Functional genomic approaches to stem cell biology
Seminar Room 1, Newton Institute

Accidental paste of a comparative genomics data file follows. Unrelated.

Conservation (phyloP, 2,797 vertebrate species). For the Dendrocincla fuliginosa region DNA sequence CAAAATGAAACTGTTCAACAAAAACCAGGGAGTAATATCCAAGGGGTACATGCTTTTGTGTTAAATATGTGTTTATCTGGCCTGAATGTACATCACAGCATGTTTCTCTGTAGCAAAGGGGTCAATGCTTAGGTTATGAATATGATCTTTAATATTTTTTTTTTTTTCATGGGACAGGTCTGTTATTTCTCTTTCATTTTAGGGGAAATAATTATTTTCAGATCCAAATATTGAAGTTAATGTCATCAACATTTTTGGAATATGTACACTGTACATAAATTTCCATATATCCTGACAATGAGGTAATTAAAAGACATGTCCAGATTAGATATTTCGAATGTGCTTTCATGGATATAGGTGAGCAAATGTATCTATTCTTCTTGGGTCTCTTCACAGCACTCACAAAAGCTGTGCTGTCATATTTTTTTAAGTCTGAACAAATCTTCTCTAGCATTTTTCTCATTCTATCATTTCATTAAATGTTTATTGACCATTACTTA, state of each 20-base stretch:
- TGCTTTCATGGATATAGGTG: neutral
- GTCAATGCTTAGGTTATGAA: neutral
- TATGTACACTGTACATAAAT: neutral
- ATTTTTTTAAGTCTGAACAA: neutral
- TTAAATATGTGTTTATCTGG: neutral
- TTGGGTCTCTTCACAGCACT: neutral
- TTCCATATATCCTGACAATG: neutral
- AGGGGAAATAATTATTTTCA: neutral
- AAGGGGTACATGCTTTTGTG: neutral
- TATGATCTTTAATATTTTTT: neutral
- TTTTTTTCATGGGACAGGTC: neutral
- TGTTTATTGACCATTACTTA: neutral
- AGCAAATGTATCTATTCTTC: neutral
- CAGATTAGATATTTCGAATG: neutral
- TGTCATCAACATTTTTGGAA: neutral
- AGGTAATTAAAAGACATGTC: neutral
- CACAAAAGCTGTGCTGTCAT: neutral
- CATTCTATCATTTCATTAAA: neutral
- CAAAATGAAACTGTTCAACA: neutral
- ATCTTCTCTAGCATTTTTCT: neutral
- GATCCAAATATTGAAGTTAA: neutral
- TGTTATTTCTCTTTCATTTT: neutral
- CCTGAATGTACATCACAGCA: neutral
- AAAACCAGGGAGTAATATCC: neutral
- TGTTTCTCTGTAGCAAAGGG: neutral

Embryonic stem (ES) cells are similar to the transient population of self-renewing cells within the inner cell mass of the preimplantation blastocyst (epiblast), capable of pluripotential differentiation to all specialised cell types comprising the adult organism. These cells undergo continuous self-renewal to produce identical daughter cells, or can develop into specialised progenitors and terminally differentiated cells. A variety of molecular pathways involved in embryonic development have been elucidated, including those influencing stem cell differentiation. As a result, we know of a number of key transcriptional regulators and signalling molecules that play essential roles in manifesting nuclear potency and self-renewal capacity of embryo-derived and tissue-specific stem cells. Despite these efforts however, a small number of components have been identified and large-scale characterisation of these processes remains incomplete. While the precise biological niche is believed to direct differentiation and development in vivo, it is now possible to utilise explanted stem cell lines as an in vitro model of cell fate assignment and differentiation. The aim of the studies discussed here is to map the global transcriptomic and proteomic activity of ES cells during various stages of differentiation and lineage commitment in tissue culture. This approach will help characterise the functional roles of key developmental regulators and yield more rational approaches to manipulating stem cell behaviour in vitro. The generation of large-scale data from microarray and functional genomic experiments will help to identify and characterise the regulatory influence of key transcription factors, signaling genes and non-coding RNAs involved in early developmental pathways, leading to a more detailed understanding of the molecular mechanisms of vertebrate embryogenesis.
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